I'm a long time reader, first time poster. I am finally doing something that I thought would be worth sharing with this awesome community of studio lovers like me. I hope you enjoy the unfolding process. (SPECIAL GS NOTE: I actually wrote this for my Tumblr blog, and copied the text across to here so I didn't have to retype it. Some of the language assumes readers know nothing about what I'm talking about. I'm sure many of you guys know way more about this than me, so I am totally open to suggestion and criticism. I hope borrowing text from my blog is not bad GearSlutz etiquette!)
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I started a new project this week, of the hands-on kind. It's something I've been thinking about, dreaming about, talking about for a long time, and this week I finally took the first few steps. I've been running my recording/writing/teaching studio out of a small commercial space on the Gold Coast for the last couple of years, but its proven to be quite an expensive venture to maintain, with many-a-limitation on what I can do in the space. Don't get me wrong, its been awesome having a dedicated space in an industrial estate where I can make plenty of noise (especially after business hours), but being in a joint owned my someone else, and turning an existing structure into a music studio is not ideal.
Much better to have EMPTY space to turn into something ideal right? The problem is, I don't want to tie myself down to another larger rental, and I don't want to buy a commercial property because the truth is, I don't know where I'll be in a couple of years.
Here's my existing studio space:
Not bad, eh? But not ideal. I hate the carpet, and its a pretty noisy estate so I can only really record there after hours. The kind of contraction I could do is also very limited, so time to move on and up (gradually).
A good six months ago I was doing a wedding gig in the Sunshine Coast Hinterland, and a lovely man called Mark "Sparky" Paltridge was on drums at this particular event. The gig was great fun, and he seemed like a great muso, switched on dude, and knowledgeable engineer. I asked him what he did as a day job, and he told me that he had his own recording studio built in a shipping container called Spark1 Studios. I had heard of this, read about it on GearSlutz, and I had even lusted over the photos of it on his website. It was exciting to meet the man and pick his brains. If I wasn't already sold on the idea of a shipping container studio, I was after that night.
After the gig, around midnight, he invited me to come back to his house (which was conveniently 10 minutes away from the venue) and have a closer look at the studio. When I got there, I was in love. He had made a fully functional and really quite beautiful studio in a transportable steel box! Brilliant. Sparky said he was thinking about making a business out of producing these studios, and though I thought that was a superb idea, I knew I would prefer to Do It Myself, as I love the process of a project like that, and I love to learn and get better at that sort of thing. Have a look at the amazing studios-in-a-box he is producing commercially now at: Container Studios :: Shipping Container Recording Studios (from my reading here, I believe Sparky is a member and has already shared his awesome containers with some of you? Has anyone bought one from him yet?)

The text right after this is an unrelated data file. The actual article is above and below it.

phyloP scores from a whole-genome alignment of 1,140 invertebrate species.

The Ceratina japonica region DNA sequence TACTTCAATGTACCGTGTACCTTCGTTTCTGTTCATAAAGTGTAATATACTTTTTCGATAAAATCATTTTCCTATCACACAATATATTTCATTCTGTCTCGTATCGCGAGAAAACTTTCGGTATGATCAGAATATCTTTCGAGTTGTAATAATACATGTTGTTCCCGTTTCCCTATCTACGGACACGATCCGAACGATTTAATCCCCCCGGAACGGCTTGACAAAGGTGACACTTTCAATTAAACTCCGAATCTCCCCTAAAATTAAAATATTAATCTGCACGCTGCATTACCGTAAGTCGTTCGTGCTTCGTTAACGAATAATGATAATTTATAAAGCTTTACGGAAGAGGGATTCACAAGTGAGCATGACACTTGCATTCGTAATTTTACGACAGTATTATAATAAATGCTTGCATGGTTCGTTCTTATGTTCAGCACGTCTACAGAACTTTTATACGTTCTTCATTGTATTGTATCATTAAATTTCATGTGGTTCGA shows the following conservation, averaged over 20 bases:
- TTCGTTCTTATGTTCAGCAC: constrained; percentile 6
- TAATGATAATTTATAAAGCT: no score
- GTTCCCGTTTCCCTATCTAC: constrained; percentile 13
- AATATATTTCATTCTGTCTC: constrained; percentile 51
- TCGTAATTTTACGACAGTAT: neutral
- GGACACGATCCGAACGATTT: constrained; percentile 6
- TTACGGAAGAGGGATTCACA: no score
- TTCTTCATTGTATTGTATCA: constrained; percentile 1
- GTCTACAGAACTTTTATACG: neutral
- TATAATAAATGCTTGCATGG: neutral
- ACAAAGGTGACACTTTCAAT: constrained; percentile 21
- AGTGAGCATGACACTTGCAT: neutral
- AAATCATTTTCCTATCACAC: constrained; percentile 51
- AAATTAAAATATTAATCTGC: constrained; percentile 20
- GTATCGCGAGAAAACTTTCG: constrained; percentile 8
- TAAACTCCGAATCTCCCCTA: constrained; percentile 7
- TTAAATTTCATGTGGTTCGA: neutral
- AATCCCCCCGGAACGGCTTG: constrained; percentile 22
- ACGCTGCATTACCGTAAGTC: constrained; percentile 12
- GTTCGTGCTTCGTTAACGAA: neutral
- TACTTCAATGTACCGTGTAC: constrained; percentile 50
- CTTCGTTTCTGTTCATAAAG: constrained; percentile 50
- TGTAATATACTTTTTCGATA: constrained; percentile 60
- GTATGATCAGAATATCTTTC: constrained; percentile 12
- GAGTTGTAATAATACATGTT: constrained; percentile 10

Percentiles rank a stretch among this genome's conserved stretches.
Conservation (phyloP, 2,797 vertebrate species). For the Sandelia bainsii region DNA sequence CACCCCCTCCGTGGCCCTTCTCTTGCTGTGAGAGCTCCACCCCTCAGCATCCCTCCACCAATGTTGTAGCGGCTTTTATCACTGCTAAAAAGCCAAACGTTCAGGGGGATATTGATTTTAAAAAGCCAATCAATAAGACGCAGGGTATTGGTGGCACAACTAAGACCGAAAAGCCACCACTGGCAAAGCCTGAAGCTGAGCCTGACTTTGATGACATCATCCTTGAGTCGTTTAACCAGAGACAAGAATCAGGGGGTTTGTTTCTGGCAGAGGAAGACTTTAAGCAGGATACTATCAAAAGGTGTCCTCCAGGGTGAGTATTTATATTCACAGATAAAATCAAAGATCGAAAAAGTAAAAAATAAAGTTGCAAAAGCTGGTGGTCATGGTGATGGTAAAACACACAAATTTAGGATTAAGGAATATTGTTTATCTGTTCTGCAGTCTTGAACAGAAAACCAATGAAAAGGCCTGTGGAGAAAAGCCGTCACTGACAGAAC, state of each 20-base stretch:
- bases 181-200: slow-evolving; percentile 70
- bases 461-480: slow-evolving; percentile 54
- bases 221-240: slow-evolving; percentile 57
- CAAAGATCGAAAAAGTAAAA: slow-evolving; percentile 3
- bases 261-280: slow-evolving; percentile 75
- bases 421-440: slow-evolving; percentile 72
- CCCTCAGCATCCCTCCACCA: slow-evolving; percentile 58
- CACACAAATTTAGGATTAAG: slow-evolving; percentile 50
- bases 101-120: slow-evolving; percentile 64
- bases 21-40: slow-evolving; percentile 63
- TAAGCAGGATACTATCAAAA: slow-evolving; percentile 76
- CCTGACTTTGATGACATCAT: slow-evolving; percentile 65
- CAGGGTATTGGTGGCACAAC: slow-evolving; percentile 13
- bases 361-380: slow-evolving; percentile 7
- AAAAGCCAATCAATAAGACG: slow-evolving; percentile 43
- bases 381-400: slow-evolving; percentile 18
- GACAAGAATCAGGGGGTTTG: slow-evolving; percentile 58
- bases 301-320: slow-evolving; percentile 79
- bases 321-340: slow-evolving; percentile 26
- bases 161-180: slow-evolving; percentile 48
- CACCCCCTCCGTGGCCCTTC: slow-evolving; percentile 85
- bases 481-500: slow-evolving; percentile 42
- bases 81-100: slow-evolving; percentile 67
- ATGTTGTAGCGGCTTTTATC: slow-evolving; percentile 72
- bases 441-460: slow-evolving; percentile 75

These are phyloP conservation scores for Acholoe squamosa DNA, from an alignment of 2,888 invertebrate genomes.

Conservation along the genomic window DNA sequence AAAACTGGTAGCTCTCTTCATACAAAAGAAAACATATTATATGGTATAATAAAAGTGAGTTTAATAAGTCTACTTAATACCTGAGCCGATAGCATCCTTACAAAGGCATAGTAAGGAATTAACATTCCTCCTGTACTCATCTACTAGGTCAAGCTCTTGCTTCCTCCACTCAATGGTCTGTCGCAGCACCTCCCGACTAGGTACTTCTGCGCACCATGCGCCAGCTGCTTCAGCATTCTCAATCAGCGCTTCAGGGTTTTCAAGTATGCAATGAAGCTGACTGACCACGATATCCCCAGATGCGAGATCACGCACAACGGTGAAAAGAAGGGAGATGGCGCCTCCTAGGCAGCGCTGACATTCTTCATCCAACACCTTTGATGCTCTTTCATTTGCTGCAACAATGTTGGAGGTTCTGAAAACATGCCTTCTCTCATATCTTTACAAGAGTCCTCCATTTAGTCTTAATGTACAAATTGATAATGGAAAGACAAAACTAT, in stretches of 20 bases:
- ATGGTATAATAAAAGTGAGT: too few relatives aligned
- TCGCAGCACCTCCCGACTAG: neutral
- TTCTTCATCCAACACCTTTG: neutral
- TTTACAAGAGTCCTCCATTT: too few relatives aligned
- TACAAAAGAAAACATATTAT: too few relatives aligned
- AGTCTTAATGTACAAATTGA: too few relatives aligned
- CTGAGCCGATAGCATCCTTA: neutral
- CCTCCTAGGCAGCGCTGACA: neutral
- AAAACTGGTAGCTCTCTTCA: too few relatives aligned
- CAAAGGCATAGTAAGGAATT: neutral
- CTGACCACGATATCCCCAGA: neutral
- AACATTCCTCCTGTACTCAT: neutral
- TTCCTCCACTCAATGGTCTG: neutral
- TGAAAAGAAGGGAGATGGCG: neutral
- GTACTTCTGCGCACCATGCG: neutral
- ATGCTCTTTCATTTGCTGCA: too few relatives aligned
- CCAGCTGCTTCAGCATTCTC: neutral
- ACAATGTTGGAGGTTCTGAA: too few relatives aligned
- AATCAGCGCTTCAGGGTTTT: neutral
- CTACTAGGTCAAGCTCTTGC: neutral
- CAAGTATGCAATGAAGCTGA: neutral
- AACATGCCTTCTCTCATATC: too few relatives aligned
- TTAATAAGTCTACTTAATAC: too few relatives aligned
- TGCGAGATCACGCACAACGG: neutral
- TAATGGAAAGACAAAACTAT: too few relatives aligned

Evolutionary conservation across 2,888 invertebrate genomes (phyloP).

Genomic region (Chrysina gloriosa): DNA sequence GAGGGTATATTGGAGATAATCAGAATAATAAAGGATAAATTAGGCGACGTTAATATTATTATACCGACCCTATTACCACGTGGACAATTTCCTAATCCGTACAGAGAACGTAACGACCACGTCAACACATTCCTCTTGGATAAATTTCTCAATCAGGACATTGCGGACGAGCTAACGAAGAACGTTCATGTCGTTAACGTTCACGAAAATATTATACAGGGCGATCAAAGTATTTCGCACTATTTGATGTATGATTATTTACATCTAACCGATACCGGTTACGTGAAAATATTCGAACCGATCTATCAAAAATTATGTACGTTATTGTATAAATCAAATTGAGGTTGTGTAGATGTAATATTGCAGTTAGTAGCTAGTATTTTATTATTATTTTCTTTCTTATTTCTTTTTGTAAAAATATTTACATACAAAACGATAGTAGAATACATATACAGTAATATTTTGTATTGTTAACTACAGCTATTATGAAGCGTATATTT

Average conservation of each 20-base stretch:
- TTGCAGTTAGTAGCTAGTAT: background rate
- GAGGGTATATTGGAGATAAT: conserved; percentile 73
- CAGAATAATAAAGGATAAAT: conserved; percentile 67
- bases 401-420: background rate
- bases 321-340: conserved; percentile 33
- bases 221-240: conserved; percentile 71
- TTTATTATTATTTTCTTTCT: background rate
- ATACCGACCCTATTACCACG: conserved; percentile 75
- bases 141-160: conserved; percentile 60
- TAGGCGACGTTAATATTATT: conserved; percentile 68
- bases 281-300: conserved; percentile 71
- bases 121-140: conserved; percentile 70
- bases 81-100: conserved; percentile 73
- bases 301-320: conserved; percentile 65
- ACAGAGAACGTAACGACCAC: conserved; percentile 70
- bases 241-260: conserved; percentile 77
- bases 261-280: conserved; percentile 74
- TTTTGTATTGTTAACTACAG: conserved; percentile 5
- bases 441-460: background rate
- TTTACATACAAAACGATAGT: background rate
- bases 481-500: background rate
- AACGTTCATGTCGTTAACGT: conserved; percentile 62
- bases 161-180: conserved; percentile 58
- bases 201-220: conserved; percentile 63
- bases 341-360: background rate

This week, I coughed up close to $3000 and bought myself a giant box (a refurbished one in really good condition, delivered to my door)! I hit Bunnings (hard) and started to gather the materials I needed to build it, and so far I've spent two mornings in there getting my hands dirty and knees bruised building what will one day be my permanent moveable recording studio. For now it resides on the property in Northern NSW (near Byron Bay for those who don't know the region) that I live on with my wife, son and parents-in-law. It will probably stay here permanently, but there's comfort in knowing that if I ever move interstate, or even overseas, there is the option of bringing it along. Expensive process yes, but cheaper than building a new one every time I move!
I thought it would be nice to document the process of building the studio, even if it is a slow process. In my research about how to do it for myself, I have found that most of the construction photo diaries online are incomplete or lack detail, so I will try to fill that niche by offering a complete, detailed and brutally honest account of my process - even if that does highlight the fact that I am a completely amateur carpenter with no training, skill or experience, and a terrible habit of being impatient and doing things before I've fully considered or tested them.
DAY ONE - BUILDING HALF A FLOOR!
The Mud Map.
Outside of my box, now filled with materials. I bought treated pine sleepers, and stacked them two high at the front and back, and then put them on two solid concrete pavers in each corner. I figure this minimise moisture on the timber, and puts the container further from the ground - easier to clean and maintain the underbelly and less likely to rust through. The doorstep is made of two steel framed MDF display stands that were chucked out at my local Big W, so I nabbed them thinking they would one day be handy. And I was right!
(Note the brand new Ozito circular saw from Bunnings. Cost about $40 and worked a charm cutting Yellow Tongue particle board flooring to size). I love cheap power tools!)
I decided that it would be a good idea to create a moisture barrier between the body of the container and my internal construction. These things are meant to be water tight, but you just never know, and it could always rust through. If that happens at least I can repair the external body knowing that no (or at least very little) moisture will get through and start rotting my floor! I bought a cheap bag of builders plastic and laid it down inside the container to cover the area of the floor frame, and then some. The plan is to do the same with the walls and ceiling, and run each ascending layer BEHIND the previous so any water that leaks in through the roof (hopefully none) will run down the outside of the plastic and escape through the floor. Held it to the wall (temporarily) with duct tape as I measured out the 70x35mm pine studs for my floor frame.